We look to the cross and our neighbors as signs of God’s love and healing in the world.
Vicar Andrea Bonneville
The Feast of Holy Cross
Texts: Numbers 21: 4b-9, John 3:13-17
They needed a sign.
Journeying through the wilderness away from everything they knew, experiencing pain and exhaustion and grief and loss, trying to figure out how to be in community with each other, learning what it means to be God’s beloved.
The Israelites needed a sign to show them that God was really with them and that God was going to lead them into the Promised land. They needed to know that there was a future beyond the dry dangerous desert they were living in.
First, they needed food and then manna and quail fell from the sky. They ate their fill and continued on with their journey. A sign that God was listening to their plea. But it wasn’t enough.
Eventually they needed water so they complained to God until water poured out of a rock. It sustained them for a part of their journey but it also wasn’t enough.
And then they needed safety and healing, so they got a serpent on stick. A visual reminder of God’s presence and protection that was with them and leading them on their journey. But it still was wasn’t enough.
No matter what happened in the wilderness, the people of the Triune God, struggled to trust that God was really going to lead them into an abundant life. And to this day, the people of the Triune God continue to search for signs of God’s presence in our wilderness journeys.
Especially as we see and experience death and destruction and sin and suffering all around us. Looking for signs that show us what is good verses what is evil, signs that point us to rest and nourishment, signs that lead us into lives of service and love.
Just like the people who were wandering in the wilderness, we too need signs of God’s love and presence in our lives and in our world.
So on this day, we celebrate the feast of the Holy Cross to remember and discern how Christ’s sacrificial love and transformative power on the cross is the ultimate sign of God’s enduring love, care, and presence in our world.
Christ incarnate born into our world in an unexpected place, teaching us a new way of life that puts love and grace at the center of who we are and what we do. Christ on the cross, taking on all of the sin and suffering of the world, so that we may hope and trust in abundant life, both here on earth and in heaven.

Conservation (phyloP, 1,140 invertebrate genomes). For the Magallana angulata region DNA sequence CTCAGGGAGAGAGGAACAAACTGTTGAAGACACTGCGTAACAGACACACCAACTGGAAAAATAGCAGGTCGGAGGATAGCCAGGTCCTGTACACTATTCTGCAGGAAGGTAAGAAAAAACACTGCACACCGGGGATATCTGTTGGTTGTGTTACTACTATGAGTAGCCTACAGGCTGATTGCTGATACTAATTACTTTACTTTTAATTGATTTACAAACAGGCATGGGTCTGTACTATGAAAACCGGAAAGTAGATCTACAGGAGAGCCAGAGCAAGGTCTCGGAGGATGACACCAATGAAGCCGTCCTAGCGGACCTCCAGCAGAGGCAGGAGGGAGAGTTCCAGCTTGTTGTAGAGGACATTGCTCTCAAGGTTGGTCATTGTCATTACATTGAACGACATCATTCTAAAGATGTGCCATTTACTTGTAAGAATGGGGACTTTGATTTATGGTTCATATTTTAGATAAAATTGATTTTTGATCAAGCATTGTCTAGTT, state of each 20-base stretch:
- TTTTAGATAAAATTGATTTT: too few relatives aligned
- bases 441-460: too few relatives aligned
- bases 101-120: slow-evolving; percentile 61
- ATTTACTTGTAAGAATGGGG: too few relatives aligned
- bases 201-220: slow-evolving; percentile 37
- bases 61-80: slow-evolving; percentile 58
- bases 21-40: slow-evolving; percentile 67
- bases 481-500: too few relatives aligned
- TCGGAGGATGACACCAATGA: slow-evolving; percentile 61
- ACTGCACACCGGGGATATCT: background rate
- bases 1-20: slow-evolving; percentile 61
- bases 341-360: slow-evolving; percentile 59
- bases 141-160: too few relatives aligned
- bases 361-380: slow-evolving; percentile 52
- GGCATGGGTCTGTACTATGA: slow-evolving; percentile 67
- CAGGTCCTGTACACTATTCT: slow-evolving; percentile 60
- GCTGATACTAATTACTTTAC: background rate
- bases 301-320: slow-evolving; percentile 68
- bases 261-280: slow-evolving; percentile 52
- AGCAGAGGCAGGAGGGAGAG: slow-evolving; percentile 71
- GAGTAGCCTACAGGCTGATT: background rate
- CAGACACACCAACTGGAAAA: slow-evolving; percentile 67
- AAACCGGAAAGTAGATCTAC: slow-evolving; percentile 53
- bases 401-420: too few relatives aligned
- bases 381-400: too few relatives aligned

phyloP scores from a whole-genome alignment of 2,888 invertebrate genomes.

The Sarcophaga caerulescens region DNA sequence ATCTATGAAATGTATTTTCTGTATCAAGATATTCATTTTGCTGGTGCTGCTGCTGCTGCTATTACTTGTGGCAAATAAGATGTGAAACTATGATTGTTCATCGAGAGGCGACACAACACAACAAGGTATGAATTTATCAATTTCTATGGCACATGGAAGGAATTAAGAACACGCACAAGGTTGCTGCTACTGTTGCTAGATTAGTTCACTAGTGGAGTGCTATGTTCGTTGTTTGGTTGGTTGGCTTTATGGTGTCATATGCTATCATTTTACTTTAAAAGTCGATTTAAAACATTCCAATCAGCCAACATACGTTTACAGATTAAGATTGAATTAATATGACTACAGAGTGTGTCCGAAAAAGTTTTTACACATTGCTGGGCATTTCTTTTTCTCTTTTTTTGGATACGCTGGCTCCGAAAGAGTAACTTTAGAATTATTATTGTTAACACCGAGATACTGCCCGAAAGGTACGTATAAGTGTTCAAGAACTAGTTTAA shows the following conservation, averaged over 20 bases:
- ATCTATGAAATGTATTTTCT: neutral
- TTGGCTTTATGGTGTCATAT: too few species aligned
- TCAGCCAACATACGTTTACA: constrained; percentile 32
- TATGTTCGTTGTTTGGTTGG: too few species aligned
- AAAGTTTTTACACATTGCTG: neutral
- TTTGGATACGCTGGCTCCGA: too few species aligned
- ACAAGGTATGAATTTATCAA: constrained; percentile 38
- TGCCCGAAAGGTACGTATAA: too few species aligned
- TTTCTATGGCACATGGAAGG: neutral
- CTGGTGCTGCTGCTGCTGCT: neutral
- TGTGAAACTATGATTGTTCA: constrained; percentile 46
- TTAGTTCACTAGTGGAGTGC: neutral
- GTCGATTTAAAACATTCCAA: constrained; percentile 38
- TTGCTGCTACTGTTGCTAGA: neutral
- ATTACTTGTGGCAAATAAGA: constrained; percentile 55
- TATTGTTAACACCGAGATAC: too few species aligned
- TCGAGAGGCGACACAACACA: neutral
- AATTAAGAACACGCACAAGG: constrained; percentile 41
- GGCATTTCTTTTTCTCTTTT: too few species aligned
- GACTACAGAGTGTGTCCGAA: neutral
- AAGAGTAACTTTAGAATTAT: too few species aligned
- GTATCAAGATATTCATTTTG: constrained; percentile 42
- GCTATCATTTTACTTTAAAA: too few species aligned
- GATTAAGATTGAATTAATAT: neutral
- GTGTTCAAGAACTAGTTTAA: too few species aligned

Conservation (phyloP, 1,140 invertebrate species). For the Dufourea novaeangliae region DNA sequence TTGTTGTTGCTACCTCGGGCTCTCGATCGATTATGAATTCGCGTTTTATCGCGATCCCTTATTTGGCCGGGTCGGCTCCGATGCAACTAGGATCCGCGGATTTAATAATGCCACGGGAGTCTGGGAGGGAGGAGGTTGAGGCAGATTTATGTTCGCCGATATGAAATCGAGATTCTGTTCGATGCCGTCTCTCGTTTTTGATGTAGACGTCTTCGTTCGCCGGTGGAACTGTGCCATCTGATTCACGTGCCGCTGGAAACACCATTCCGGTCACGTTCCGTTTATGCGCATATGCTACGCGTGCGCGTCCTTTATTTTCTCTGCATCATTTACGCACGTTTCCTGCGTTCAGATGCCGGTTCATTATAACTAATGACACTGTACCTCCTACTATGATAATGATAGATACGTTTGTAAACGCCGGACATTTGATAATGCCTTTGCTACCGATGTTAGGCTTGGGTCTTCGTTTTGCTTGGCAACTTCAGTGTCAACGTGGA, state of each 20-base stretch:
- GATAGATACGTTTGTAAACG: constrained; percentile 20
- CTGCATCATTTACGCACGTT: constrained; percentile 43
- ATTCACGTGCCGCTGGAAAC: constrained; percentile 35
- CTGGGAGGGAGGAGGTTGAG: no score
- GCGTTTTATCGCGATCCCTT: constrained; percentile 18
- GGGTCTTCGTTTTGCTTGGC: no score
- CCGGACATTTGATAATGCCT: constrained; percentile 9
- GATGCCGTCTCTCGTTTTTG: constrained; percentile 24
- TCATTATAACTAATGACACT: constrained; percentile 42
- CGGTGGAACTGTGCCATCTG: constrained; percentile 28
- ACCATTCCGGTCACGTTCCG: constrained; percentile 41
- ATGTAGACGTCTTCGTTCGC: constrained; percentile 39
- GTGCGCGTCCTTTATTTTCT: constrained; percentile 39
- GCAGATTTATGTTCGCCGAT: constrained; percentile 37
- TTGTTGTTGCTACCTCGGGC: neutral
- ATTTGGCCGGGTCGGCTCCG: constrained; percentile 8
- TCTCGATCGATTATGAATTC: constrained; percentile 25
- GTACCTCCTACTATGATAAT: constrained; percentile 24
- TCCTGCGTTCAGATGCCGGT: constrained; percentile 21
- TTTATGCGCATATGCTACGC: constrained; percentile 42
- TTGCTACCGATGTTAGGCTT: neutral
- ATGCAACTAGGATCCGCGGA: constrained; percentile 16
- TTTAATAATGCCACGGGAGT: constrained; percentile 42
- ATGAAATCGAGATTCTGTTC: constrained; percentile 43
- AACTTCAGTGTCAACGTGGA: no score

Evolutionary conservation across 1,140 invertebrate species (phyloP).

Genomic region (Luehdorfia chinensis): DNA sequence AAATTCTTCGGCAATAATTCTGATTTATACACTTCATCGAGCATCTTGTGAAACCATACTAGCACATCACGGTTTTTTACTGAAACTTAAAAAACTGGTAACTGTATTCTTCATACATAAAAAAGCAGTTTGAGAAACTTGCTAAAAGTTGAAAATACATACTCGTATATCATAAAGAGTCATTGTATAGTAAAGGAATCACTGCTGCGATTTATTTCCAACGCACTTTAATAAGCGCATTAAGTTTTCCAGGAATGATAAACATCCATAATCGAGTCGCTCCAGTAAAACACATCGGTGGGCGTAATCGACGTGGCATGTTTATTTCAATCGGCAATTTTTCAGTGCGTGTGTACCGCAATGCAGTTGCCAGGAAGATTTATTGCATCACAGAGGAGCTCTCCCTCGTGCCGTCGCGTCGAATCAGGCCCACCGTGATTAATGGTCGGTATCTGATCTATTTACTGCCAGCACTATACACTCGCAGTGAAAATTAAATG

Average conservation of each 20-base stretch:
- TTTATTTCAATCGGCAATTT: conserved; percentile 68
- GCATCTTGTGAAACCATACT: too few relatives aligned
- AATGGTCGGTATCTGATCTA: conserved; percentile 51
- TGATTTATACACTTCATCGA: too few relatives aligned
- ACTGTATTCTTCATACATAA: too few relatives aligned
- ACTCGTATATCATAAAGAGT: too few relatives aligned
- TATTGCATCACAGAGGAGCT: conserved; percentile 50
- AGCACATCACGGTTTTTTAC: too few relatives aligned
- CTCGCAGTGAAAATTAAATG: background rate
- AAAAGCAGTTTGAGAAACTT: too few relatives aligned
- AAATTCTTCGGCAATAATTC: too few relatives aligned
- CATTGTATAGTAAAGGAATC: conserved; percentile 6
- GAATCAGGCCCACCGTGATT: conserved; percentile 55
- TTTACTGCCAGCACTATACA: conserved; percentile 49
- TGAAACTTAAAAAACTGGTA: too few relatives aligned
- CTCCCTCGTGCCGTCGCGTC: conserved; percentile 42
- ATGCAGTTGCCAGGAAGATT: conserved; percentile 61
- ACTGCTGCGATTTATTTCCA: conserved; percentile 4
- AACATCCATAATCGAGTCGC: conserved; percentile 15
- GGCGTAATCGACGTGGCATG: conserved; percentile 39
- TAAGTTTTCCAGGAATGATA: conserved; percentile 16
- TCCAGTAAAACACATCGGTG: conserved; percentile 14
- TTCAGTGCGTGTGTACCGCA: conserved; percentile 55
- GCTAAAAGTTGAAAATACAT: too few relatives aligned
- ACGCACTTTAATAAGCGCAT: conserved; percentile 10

Christ’s death on the cross is a sign of God’s self-sacrificing love showing us that oppression and injustice, suffering and illness, destruction and death went to the grave and out of the grave came abundant life and love and forgiveness and healing.
The cross is our sign that God comes to us in our pain and brokenness and transforms us into people who embody God’s love. Not because we are perfect or we’ve done all the right things, but because of who God is and the promise that God has made with all of creation.
John writes, “For God so loved the world that he gave his only Son, so that everyone who trusts in him may not perish but have abundant life. Indeed, God did not send the Son into the world to judge the world, but in order that the world might be saved through him.” (John 3:16-17).
The promise God continuously makes throughout scripture to never leave us or forsake us is shown to us through God’s love on the cross. The cross is the ultimate sign of God’s enduring and steadfast love for each and every one of us.
And God’s love doesn’t just stay on the cross. God’s love resurrects and enters into our lives and becomes woven into the DNA of who we are as God’s beloved. Living our lives holding onto the promise God makes with us in our baptism. Taking seriously that through our baptismal waters, we embody the cross of Christ on foreheads for everyone to see.
That through us God is actively working in the world feeding and nourishing, serving and loving, caring and healing. Each of us as the body of Christ resurrected in our communities to do what we have been created to do. To Love. To Heal. To Forgive.
So when we feel like we are perishing, struggling to discern where God is active in our lives and communities. We look for the signs… in creation, in art, in music, in each other, in the unexpected, in the pain and suffering. We look to see where God is entering our humanity in order to bring wholeness.
And when our seeking eyes and discerning minds our weary, we come together with open hands and open hearts to Christ’s table clinging closely to the promise of Christ. Feasting in the meal in remembrance of Christ. A sign that will nourish us and transform us and a sign that will continue lead us into abundant life here and now and with all the saints forever and forever.